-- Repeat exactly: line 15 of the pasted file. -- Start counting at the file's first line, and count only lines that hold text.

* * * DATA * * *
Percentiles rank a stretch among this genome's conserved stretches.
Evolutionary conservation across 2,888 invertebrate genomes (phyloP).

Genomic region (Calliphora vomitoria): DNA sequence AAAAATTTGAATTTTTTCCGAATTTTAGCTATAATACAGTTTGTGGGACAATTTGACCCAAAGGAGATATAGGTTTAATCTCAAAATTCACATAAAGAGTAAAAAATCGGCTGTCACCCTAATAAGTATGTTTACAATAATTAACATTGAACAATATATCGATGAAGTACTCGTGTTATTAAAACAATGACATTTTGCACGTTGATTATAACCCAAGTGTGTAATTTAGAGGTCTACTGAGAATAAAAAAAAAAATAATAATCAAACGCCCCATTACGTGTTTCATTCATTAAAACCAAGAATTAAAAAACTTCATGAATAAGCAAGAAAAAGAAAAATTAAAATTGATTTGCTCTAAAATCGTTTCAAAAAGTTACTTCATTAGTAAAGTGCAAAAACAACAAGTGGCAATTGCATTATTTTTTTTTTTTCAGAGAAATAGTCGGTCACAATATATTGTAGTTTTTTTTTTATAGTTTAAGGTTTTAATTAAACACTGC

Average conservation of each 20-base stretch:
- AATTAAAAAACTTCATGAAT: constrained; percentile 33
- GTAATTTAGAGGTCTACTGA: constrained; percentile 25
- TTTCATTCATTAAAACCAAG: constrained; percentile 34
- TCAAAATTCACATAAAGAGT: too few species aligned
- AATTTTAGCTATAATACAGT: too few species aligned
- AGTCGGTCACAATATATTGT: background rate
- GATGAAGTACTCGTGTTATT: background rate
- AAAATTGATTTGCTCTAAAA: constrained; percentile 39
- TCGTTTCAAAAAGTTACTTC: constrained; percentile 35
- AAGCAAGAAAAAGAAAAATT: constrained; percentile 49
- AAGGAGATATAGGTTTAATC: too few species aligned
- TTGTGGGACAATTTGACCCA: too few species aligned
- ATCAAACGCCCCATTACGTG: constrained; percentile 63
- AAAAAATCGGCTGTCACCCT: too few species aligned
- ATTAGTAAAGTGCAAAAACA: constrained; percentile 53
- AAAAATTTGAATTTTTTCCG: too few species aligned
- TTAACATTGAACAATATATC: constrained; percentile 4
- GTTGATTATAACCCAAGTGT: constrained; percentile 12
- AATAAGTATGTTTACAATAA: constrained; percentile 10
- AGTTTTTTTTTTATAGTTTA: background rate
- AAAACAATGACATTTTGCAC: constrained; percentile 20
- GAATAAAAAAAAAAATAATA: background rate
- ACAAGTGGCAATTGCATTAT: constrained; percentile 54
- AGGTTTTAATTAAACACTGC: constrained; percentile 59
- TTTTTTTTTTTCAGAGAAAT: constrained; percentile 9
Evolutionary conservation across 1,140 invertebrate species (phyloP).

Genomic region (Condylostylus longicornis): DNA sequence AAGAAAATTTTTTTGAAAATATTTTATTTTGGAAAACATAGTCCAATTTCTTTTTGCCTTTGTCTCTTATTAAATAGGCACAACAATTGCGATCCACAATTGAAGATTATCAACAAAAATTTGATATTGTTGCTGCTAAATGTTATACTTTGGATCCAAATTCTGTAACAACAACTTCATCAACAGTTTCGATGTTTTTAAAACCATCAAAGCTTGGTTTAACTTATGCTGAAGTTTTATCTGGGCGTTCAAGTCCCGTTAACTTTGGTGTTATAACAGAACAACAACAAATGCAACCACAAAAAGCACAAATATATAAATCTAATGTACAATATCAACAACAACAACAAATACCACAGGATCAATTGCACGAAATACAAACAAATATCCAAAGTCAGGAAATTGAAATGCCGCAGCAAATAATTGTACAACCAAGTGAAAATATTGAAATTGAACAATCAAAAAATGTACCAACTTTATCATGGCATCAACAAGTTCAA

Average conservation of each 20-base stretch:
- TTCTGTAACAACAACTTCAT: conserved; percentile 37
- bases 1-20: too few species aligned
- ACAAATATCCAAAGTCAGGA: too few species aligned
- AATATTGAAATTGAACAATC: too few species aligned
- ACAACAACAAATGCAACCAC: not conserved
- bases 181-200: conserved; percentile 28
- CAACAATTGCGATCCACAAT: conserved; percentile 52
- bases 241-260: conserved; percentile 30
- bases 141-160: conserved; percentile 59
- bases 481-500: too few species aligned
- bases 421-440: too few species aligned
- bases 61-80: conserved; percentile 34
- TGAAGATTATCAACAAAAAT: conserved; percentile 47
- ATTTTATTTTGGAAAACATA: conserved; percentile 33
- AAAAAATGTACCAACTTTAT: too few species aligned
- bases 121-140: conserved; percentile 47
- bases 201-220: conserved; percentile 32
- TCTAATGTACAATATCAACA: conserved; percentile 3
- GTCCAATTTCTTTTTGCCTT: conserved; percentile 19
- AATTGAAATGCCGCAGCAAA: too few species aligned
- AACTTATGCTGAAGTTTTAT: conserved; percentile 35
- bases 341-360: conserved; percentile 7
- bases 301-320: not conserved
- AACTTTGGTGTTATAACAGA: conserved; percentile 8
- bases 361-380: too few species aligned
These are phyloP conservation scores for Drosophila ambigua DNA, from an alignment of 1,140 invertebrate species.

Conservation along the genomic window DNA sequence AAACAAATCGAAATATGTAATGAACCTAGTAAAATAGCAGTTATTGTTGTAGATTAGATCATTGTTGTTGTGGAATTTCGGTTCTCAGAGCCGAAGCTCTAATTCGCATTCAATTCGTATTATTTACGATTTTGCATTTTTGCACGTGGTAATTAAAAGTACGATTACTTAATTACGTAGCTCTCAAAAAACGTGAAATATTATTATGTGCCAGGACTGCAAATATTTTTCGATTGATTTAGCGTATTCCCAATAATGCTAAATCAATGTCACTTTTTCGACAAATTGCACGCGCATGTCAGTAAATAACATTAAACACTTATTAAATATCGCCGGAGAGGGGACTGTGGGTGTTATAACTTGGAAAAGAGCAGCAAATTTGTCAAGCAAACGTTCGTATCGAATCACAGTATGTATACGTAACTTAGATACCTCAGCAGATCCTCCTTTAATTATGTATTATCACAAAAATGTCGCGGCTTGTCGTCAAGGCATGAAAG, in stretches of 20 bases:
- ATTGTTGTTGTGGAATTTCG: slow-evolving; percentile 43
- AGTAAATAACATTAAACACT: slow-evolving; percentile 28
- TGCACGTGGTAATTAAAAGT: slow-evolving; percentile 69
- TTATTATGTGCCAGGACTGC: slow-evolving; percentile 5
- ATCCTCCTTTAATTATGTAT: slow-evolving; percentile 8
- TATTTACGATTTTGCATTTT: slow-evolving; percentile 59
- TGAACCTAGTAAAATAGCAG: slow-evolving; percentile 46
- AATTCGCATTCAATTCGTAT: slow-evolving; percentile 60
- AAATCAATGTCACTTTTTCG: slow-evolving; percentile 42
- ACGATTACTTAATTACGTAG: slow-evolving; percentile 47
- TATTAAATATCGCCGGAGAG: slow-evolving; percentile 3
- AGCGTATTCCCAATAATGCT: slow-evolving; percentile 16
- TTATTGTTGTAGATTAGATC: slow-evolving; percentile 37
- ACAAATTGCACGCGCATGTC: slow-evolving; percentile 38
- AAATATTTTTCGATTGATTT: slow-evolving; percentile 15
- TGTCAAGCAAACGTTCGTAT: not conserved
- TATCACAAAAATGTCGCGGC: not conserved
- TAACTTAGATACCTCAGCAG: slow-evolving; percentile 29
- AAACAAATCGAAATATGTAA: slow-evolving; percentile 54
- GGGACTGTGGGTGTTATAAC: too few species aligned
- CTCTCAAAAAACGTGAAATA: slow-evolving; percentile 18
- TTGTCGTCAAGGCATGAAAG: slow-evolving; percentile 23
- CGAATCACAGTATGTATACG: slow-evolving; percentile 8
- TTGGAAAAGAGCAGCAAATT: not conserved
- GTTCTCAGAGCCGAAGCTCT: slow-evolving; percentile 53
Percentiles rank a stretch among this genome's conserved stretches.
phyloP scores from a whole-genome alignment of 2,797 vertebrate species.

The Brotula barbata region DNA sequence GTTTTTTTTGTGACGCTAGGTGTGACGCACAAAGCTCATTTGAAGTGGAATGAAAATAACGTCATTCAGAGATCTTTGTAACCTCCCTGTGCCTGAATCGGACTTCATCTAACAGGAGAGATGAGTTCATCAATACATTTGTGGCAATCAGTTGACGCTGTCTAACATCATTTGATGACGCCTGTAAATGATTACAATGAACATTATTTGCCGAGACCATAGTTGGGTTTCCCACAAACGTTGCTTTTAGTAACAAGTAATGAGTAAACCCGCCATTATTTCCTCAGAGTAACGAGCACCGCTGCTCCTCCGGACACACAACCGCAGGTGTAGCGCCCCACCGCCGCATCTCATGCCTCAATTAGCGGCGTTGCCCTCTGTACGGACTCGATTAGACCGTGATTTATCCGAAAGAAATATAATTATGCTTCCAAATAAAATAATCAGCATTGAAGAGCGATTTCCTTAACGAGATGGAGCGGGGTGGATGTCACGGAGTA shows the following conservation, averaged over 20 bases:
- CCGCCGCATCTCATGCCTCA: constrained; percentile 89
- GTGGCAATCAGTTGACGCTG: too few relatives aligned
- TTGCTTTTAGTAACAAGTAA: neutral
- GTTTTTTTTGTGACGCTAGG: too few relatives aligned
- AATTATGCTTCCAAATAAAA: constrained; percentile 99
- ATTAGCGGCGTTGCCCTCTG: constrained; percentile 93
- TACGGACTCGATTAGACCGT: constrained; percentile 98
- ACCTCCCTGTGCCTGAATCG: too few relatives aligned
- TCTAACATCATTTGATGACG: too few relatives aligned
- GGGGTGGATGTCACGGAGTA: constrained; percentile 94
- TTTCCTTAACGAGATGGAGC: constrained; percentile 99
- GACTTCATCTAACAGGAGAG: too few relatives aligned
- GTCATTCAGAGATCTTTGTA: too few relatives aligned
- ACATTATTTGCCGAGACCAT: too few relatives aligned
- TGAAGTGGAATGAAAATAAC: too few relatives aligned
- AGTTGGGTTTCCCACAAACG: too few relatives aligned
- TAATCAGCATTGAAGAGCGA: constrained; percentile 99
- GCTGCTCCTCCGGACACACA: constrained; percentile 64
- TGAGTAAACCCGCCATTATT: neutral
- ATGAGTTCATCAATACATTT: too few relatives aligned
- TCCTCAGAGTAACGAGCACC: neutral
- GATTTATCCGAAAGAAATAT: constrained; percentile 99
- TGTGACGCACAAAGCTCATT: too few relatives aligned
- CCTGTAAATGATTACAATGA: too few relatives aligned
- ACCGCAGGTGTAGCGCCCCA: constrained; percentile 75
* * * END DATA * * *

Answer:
- AAGGAGATATAGGTTTAATC: too few species aligned